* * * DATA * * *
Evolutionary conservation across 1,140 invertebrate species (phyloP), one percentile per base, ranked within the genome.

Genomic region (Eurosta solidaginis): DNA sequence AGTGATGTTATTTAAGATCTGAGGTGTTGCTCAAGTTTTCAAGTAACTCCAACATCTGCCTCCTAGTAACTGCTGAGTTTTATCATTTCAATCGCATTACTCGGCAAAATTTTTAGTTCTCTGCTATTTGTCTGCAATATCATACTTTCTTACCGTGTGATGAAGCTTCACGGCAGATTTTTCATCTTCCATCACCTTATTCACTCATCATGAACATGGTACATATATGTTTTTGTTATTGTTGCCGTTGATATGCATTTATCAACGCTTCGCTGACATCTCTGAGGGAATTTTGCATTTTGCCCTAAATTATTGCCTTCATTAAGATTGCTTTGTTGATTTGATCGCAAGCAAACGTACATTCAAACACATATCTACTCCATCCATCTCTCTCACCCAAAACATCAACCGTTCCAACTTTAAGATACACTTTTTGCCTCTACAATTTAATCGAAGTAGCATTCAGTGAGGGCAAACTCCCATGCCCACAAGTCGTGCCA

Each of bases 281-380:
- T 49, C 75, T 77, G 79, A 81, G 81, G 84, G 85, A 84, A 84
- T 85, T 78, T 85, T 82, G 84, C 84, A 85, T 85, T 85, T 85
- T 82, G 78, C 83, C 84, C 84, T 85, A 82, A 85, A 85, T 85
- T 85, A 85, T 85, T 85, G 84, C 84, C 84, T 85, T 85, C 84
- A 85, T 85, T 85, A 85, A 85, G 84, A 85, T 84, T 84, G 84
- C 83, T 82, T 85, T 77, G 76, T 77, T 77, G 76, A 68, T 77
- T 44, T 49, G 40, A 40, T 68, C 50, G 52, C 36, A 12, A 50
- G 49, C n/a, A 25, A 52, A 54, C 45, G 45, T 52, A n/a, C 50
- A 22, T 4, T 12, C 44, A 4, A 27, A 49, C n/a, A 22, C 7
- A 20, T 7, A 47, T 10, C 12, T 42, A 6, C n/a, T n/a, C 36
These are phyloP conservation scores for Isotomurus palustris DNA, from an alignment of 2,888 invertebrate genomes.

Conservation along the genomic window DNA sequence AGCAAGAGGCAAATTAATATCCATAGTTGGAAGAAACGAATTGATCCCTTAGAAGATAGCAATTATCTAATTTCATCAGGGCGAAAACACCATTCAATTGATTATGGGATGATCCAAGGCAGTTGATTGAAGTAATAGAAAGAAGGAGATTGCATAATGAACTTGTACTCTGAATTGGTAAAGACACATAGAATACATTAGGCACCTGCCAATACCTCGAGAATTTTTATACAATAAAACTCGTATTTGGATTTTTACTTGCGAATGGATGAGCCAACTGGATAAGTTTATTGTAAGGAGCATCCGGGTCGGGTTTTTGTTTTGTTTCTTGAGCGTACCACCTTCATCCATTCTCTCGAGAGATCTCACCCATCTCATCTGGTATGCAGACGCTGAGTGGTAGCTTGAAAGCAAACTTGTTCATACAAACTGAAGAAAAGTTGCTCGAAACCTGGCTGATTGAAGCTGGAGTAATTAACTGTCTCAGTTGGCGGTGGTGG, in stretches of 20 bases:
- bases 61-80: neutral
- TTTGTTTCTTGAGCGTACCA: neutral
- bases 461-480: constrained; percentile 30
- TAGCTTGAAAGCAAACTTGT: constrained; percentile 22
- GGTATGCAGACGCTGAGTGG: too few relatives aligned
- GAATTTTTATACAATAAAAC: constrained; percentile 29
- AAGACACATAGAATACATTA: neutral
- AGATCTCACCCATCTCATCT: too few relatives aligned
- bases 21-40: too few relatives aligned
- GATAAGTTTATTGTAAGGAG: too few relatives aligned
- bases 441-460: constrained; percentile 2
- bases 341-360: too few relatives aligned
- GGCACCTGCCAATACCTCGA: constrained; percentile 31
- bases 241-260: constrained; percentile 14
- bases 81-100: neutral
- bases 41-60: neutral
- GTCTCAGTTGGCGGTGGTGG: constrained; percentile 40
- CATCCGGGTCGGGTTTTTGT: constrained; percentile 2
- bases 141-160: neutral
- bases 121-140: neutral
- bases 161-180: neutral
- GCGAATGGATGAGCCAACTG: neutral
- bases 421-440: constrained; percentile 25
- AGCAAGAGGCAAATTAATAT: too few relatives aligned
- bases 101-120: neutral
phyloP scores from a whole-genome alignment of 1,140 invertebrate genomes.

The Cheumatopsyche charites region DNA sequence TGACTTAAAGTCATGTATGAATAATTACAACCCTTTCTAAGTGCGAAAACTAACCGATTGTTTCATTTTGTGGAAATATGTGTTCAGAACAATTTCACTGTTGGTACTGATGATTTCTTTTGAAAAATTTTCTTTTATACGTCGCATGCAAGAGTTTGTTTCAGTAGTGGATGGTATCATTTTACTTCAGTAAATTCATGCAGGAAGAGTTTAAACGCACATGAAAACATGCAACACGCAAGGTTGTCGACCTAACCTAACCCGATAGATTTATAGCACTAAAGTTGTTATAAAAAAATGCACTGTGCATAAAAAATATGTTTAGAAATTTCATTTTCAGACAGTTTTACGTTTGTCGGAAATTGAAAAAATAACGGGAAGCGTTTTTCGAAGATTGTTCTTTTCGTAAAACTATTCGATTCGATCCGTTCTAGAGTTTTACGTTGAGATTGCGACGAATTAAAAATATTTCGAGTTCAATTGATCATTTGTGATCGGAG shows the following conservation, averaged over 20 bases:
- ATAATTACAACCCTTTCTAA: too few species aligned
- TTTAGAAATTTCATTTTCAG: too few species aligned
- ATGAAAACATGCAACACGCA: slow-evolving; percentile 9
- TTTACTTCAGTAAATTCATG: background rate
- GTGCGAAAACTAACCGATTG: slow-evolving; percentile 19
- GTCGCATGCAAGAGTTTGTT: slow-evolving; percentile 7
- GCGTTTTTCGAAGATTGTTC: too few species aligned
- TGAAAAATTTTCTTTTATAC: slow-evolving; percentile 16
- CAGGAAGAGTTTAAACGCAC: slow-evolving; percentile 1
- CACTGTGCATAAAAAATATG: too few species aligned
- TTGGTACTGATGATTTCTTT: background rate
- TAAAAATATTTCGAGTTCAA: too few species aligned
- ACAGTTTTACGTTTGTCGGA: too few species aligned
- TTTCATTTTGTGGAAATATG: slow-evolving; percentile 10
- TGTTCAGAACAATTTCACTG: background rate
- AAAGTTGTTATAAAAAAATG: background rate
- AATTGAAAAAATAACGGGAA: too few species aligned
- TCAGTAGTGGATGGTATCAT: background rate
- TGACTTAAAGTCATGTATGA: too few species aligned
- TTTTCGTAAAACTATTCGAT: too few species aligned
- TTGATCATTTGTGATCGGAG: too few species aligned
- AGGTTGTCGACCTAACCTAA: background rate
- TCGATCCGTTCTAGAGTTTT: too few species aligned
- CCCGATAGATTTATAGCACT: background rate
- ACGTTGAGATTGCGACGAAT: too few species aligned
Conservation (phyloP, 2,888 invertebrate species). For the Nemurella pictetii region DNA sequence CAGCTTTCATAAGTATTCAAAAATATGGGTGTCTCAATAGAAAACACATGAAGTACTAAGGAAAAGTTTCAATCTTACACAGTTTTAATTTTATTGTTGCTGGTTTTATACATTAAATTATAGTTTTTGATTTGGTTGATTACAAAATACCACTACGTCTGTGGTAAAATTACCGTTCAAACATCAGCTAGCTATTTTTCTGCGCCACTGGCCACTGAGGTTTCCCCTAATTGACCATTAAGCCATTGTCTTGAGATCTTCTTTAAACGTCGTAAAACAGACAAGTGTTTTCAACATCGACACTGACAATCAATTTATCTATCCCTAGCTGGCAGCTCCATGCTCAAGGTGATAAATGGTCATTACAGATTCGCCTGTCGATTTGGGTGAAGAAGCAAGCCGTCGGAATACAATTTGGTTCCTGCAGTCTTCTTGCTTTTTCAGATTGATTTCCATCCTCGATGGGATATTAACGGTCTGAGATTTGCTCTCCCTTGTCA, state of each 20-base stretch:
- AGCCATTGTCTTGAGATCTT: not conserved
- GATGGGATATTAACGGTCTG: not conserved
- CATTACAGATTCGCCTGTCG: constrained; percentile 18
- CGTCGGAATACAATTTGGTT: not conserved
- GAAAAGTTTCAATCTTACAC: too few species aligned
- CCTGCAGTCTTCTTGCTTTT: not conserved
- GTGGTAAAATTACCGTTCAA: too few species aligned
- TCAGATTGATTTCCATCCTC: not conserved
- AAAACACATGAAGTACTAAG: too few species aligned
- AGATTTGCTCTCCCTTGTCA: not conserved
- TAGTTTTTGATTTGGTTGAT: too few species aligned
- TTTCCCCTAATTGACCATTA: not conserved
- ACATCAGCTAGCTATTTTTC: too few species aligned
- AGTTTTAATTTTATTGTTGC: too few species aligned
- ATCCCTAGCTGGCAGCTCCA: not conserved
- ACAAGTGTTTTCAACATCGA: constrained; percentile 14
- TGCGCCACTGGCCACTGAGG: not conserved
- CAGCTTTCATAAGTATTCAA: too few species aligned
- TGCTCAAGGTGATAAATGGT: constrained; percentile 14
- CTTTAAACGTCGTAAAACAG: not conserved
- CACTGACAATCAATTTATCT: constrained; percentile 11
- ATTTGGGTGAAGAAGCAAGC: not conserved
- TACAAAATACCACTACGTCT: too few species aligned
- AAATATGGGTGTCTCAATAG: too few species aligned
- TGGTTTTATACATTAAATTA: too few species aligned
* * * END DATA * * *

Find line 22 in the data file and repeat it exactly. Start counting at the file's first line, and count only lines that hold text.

- AAGACACATAGAATACATTA: neutral